Finding the sweet spot for sleep

August 28, 2013

I don’t know about you, but sleep, and lack of it, has always pissed me off.

When I was a kid, I hated bedtime. I was never tired. I would stay up reading for hours. Sometimes I would hide 20130828_171154under my covers with a flashlight and read until 3am. I just wasn’t sleep.

As an adult with all sorts of health issues, that’s just one of my sleep problems now. Sometimes I’m not sleepy at bedtime. Sometimes I fall asleep without a problem, then wake up complete at 3am. Sometimes I sleep for 10 hours and wake up feeling as if I hadn’t sleep much at all. I almost never wake up in the morning feeling rested. Still, I’ve recently had some success in the sleep department. It both surprises and excites me, so I’m hoping to continue it. Sometimes I’m sleepy at bedtime. I’m not waking up as much during the night. I wake up feeling tired, but that goes away with an hour or two. So I’m not there yet, but I’m enjoying the progress I’ve made so far.

Here is what works for me (in no particular order):

  • The room must be cool, bordering on cold. I use an air conditioner through most of the summer, fans are on all year round, and sometimes I open a window even in the dead of winter (and remember, I live in Boston, so our winters aren’t warm.)
  • I keep the room fairly dark. Of course, the shades need to be open if the windows are (so I can get fresh air, and also so they don’t make noise while being blown around.) For the light that gets in, I cover my eyes. Wearing a sleep mask helps a lot.
  • White noise is a must. When the air conditioner is on, that’s plenty of noise. In the fall, winter, and spring I use an app on my phone. This has made a huge difference for me. It helps to block out the city noises outside my window. Sure, I still hear the garbage truck in the morning, but the screeching of brakes and drunken yells during the night from the sidewalk don’t bother me anymore.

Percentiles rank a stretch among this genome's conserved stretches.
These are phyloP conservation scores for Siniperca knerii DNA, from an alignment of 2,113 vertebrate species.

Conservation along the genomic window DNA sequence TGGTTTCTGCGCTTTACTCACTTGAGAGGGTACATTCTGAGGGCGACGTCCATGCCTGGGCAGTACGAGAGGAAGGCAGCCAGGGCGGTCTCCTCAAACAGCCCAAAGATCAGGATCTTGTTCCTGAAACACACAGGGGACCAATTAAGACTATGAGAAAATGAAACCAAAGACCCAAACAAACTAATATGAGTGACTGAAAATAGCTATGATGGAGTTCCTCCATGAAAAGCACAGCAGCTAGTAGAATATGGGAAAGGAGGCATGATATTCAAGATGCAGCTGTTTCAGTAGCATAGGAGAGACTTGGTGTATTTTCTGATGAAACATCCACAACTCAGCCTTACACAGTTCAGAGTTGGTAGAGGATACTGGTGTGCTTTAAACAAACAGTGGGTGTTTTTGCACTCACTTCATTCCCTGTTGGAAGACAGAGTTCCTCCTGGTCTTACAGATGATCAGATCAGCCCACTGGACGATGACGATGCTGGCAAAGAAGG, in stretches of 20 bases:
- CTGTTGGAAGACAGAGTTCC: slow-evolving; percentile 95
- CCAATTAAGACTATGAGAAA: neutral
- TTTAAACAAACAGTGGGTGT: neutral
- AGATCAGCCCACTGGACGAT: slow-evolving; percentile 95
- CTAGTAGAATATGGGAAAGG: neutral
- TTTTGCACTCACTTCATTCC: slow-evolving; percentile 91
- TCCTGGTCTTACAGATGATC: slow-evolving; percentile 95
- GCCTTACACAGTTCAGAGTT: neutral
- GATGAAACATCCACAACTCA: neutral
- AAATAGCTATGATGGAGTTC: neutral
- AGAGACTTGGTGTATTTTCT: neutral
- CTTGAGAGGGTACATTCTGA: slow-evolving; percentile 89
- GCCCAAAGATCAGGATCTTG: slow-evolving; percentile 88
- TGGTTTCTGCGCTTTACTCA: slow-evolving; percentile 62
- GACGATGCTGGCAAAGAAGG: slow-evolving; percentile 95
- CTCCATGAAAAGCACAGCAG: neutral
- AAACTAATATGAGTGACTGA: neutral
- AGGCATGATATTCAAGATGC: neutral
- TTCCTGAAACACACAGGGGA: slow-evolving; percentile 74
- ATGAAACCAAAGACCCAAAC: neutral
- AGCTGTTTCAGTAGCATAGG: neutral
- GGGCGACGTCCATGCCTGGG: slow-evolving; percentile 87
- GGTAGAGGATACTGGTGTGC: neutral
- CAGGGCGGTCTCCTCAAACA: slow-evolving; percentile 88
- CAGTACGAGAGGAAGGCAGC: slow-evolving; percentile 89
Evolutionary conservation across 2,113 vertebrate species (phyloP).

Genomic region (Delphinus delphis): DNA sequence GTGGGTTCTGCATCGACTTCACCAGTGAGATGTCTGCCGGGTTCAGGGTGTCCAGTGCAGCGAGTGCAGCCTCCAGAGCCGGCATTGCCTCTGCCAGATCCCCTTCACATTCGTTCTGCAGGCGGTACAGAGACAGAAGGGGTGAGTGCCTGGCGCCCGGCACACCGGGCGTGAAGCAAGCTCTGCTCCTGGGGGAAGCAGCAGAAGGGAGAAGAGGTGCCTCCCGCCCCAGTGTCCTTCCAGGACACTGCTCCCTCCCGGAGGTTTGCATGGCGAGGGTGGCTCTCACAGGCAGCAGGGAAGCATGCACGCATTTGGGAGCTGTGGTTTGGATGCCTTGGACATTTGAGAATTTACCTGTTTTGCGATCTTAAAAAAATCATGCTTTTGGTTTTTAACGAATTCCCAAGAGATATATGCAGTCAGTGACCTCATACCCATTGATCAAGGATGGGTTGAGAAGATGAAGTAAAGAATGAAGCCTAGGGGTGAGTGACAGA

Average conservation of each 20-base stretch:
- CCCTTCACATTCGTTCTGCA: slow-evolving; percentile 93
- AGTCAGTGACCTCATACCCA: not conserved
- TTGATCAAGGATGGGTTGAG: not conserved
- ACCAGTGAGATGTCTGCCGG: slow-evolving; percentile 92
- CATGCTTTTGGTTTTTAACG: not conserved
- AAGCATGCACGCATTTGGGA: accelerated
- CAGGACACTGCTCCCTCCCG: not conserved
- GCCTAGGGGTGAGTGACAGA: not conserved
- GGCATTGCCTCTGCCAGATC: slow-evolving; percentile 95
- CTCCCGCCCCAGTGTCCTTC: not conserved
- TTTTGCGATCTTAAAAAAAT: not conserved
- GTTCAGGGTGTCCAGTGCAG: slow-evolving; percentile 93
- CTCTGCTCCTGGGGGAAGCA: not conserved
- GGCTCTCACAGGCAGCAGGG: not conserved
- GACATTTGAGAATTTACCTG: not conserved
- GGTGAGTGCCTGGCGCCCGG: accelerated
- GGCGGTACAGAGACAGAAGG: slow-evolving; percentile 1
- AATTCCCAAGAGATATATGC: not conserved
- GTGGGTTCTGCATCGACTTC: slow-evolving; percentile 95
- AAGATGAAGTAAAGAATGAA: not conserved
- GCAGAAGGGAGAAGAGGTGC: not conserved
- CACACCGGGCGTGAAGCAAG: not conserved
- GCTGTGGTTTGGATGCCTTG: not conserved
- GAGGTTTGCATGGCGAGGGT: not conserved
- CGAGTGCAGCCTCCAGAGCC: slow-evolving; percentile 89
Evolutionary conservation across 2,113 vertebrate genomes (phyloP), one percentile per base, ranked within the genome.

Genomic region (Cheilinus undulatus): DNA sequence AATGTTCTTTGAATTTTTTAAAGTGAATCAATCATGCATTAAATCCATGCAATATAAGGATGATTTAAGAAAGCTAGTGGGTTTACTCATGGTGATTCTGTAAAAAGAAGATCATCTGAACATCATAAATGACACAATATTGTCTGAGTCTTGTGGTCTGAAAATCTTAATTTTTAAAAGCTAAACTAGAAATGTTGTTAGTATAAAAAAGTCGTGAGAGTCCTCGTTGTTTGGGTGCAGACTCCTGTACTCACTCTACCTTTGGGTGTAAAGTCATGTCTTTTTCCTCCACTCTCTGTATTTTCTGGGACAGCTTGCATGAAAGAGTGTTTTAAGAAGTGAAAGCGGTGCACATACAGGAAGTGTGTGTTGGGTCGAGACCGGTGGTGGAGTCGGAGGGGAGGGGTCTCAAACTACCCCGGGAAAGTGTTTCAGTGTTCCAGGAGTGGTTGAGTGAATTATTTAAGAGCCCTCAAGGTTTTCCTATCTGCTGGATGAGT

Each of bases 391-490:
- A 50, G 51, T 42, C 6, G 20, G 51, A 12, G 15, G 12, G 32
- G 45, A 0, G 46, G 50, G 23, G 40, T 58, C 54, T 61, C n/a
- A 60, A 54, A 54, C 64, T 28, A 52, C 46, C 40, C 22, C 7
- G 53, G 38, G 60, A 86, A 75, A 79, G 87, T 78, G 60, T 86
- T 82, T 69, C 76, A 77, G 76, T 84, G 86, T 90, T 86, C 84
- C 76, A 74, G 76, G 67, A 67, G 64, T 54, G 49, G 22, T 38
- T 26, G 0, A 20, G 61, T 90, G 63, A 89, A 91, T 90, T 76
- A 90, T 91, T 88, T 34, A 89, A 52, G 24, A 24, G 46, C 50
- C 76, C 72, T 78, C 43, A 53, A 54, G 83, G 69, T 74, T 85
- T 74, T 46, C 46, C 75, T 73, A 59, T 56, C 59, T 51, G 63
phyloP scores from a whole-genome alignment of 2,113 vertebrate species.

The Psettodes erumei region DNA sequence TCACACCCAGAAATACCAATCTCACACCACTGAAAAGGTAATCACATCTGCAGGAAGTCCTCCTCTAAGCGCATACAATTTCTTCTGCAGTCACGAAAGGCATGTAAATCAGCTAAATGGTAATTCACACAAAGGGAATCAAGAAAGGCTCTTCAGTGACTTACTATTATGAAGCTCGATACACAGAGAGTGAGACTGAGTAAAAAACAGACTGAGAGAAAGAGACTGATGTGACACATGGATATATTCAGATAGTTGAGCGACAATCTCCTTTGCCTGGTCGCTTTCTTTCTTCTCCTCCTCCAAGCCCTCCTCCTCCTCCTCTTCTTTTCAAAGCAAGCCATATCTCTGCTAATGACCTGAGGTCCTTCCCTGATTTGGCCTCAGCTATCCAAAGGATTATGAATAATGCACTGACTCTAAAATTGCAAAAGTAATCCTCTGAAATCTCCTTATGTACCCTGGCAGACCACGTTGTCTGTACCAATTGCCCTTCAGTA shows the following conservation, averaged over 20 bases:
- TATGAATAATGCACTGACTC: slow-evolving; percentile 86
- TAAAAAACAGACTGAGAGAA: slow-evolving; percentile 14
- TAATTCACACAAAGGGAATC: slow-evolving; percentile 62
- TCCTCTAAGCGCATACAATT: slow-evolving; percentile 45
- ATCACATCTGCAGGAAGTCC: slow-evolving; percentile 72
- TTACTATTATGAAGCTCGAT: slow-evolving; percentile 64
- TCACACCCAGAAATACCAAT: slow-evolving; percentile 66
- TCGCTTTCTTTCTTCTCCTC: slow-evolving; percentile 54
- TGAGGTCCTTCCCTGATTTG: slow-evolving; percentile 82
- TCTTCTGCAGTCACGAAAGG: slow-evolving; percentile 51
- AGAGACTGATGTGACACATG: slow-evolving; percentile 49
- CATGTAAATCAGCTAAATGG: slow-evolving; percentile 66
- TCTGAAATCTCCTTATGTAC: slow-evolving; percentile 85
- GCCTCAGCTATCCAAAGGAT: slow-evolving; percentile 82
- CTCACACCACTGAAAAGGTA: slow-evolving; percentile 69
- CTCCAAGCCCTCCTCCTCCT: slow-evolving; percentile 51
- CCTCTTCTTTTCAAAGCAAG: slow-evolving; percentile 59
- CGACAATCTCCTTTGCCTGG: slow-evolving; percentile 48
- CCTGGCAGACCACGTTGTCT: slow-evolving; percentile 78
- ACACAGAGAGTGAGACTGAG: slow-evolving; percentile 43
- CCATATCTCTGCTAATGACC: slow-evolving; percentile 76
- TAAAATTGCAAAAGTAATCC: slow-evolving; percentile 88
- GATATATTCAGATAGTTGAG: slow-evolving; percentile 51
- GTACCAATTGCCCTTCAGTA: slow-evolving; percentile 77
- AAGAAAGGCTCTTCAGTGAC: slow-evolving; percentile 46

• I have a bedtime routine. Getting undressed, brushing teeth, etc. all happen in a certain order. This cues my body that it’s almost time for sleep.
  • I wear as little to bed as possible. Most nights I just wear underwear (if that.) I find that clothes make me too warm. They also get tangled when I roll around in my sleep, and that wakes me up. If I must wear clothes, I make sure they’re as comfortable as possible.
  • My bed is really comfy. I have a great mattress and spring board, soft sheets, and blankets that are the right amount of warmth for each season. I spend more than 1/3 of my days in that bed, so I want it to be fantastic.
  • I read before bed every night. Some nights I read a lot, other nights I fall asleep after a paragraph, but I always read. I’ve found that if I don’t read, my mind wanders to things I did, things I need to do, people I need to talk to, problems I have to deal with, etc. Sound familiar? Reading is a great distraction, but it has to be the right reading. Personally, I can’t read books about health stuff before bed because I get upset or my mind starts churning. For me, light novels are the best bedtime reading material.